Councillors to discuss possibility of Rent Pressure Zone for Inverness

Inverness Castle and riversideCouncillors are to consider moves to introduce a Rent Pressure Zone (RPZ) across Inverness following claims of “extortionate” sums being charged.

According to the Inverness Courier, single bedroom flats and even some bedsits in the city are currently being rented at about £500 per month, with two-bedroom flats attracting a rent of around £800.

Councillors Richard Laird and Ron McWilliam have tabled a motion for the full council meeting on Thursday, calling on the local authority to investigate setting up RPZs for Inverness and other communities facing similar private rents pressure.

Designed to cap any future increase in rent in a local authority area, RPZs will become available as part of the new Private Housing (Tenancies) (Scotland) Bill which is due to come in to place from December 1.

Councils can apply to ministers to have an area designated as an RPZ if they can prove that private rents in the area are rising too much, are causing problems for tenants, or that the local council is coming under pressure to provide housing or subsidise the cost of housing as a result.

If an area is designated an RPZ it means a cap, or maximum limit, is set on how much rents are allowed to increase for existing tenants with a private residential tenancy each year in that area.

Scottish ministers must consult landlords’ and tenants’ representatives before they make any area an RPZ.

A motion to commission a feasibility study to investigate the possibility of introducing RPZs across Glasgow was approved by councillors last month, while Scottish Green councillors in Edinburgh said the entire capital city should be the first in Scotland to use the new legal powers.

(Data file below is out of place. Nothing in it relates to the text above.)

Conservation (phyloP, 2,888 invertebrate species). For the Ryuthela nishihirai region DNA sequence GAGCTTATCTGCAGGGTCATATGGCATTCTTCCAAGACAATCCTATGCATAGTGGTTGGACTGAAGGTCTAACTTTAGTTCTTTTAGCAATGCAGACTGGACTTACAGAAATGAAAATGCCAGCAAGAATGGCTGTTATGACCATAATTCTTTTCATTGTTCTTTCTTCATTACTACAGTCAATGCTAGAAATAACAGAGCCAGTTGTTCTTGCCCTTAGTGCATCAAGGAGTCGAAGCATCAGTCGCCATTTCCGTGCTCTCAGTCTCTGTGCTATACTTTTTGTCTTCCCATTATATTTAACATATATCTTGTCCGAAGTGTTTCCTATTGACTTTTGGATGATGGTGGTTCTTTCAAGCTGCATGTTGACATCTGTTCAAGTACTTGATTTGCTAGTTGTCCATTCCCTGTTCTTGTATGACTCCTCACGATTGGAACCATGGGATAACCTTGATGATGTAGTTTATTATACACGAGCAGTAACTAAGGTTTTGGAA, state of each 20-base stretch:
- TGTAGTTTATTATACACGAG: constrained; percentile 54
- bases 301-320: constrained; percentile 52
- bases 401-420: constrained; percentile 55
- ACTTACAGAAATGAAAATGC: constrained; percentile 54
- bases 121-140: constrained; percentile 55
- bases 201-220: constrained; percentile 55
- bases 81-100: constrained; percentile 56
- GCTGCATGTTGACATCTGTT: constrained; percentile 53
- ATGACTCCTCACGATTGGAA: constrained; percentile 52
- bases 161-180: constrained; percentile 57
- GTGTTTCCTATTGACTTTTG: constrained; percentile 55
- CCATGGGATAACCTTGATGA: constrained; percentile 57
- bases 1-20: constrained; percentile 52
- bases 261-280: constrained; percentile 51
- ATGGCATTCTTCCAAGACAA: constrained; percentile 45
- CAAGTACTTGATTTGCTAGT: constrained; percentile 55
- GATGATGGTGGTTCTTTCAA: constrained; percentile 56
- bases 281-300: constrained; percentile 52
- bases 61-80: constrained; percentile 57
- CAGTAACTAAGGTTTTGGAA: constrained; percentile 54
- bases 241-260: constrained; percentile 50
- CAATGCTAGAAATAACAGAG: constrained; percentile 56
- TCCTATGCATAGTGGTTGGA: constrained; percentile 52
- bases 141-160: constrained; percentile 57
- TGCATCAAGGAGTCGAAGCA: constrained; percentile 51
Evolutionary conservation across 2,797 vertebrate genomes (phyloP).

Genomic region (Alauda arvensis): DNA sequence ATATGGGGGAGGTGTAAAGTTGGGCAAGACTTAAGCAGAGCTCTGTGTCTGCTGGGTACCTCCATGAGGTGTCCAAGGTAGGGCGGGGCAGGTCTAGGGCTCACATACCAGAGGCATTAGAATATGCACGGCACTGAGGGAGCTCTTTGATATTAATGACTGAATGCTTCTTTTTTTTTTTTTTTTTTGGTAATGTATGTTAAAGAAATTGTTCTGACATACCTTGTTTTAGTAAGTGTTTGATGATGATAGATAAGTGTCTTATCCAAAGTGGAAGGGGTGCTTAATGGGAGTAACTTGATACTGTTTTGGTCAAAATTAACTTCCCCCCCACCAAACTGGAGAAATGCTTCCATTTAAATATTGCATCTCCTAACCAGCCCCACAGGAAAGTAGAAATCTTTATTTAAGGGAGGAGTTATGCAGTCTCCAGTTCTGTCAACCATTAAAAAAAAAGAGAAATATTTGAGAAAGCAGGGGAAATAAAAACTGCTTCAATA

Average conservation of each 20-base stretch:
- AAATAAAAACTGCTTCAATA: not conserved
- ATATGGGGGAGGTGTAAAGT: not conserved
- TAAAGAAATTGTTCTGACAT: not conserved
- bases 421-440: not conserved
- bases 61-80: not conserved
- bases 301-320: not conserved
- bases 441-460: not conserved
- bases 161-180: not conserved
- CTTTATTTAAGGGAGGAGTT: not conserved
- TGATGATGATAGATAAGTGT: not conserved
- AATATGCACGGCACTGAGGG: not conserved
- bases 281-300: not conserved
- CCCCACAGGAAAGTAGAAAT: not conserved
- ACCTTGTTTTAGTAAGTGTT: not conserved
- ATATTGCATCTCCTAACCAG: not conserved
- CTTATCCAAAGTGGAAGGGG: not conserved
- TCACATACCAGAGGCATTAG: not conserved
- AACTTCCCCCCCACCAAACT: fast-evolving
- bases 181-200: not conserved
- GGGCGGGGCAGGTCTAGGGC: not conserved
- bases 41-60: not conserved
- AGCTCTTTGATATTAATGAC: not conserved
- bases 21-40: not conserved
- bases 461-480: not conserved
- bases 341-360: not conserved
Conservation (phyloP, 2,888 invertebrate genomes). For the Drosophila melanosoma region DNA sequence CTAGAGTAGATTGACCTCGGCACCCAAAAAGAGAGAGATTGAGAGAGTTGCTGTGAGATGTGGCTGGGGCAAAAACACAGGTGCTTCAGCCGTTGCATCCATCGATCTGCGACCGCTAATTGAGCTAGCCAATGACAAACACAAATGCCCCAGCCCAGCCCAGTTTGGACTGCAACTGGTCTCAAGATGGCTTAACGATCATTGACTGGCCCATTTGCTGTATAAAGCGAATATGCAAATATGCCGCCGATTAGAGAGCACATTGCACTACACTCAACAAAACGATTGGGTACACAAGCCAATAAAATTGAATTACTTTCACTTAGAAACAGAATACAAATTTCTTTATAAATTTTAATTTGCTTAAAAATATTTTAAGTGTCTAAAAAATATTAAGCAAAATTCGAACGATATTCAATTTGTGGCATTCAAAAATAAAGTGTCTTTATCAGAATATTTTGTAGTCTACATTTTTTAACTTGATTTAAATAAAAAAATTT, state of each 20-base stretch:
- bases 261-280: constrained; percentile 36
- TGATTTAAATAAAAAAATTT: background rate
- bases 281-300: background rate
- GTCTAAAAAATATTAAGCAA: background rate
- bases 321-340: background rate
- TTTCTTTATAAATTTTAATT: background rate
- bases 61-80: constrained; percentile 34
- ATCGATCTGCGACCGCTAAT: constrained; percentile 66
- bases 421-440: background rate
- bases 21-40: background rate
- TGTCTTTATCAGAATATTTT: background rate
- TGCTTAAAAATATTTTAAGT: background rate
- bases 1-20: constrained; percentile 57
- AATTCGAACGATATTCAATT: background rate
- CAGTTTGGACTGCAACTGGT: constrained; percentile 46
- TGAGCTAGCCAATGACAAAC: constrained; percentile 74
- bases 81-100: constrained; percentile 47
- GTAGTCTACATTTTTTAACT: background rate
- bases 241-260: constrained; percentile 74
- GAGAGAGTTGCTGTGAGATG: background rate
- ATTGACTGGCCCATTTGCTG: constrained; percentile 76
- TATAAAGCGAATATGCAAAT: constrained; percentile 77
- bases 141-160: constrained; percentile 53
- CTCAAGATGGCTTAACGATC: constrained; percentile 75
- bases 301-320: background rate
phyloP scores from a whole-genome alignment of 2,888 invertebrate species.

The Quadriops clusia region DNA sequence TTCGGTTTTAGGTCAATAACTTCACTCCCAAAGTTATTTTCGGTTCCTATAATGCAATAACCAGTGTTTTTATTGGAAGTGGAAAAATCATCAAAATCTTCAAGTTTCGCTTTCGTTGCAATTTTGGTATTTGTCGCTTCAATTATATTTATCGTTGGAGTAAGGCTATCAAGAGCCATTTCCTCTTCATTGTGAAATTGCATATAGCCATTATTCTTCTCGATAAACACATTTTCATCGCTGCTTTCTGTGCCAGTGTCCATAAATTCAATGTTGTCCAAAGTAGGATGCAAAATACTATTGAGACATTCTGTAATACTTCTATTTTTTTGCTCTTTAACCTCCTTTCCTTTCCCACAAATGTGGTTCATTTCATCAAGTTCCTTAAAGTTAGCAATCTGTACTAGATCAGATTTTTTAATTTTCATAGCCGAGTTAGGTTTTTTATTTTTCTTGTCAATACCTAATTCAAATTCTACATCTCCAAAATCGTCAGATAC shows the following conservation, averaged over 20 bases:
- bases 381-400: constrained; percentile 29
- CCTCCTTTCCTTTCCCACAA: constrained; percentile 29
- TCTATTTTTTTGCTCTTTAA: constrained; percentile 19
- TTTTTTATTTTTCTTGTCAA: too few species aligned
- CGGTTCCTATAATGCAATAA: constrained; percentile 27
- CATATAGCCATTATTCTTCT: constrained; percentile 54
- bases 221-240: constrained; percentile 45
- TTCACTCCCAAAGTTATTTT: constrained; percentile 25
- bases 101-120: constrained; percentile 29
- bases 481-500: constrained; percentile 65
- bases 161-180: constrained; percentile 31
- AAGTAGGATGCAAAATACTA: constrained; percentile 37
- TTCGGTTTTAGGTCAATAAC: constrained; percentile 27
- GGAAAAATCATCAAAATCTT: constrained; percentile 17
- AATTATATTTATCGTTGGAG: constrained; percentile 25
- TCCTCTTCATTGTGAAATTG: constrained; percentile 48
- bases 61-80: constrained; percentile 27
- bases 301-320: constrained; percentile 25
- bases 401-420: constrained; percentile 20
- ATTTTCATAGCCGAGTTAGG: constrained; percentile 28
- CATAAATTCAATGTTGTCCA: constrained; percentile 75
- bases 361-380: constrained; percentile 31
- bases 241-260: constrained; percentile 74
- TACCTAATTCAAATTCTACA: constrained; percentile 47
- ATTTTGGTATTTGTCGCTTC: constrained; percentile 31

In their motion councillors Richard Laird and Ron McWilliam said: “Highland Council notes the unprecedented high rents for private sector housing in Inverness and the pressure this places on both the Highland Housing Register and those individuals and families seeking a home in the city.

“The council therefore agrees to examine and report back on the feasibility of applying for a Rent Pressure Zone for Inverness and any other community in the Highlands facing similarly expensive housing rents.”

Councillor Laird, Inverness Central ward, said: “Some of the private rents now are extortionate and it is almost impossible for young single folk to live in Inverness.

“One of the main reasons for this is that there is not enough affordable housing in Inverness, and under the right to buy, very few council homes are available for rent.

“I know of one month where 1850 people applied for one-bedroom flats in Inverness and 704 for two-bedroom.”

Councillor McWilliam, for Ness-side, added: “There are multiple problems in the property market which make it difficult for local people to secure decent housing.

“The SNP government is investing in social housing, with 50,000 affordable homes being built in this parliament, 35,000 for affordable rent.

“Ending ‘right to buy’ and rebuilding the social rented stock will make the housing market work again, but it will take time to reduce private rental demand.

“We need this (RPZ) to calm private rent increases and raise standards of quality.

“Creating rent pressure zones in the Highlands could be a sensible, proportionate measure to stop landlords from getting too greedy during periods of extreme demand.

“It is both unfair and socially harmful that private rents increase many times more than wage inflation simply due to market demand.

“Rent pressure zones ought to help alleviate some of that suffering.”

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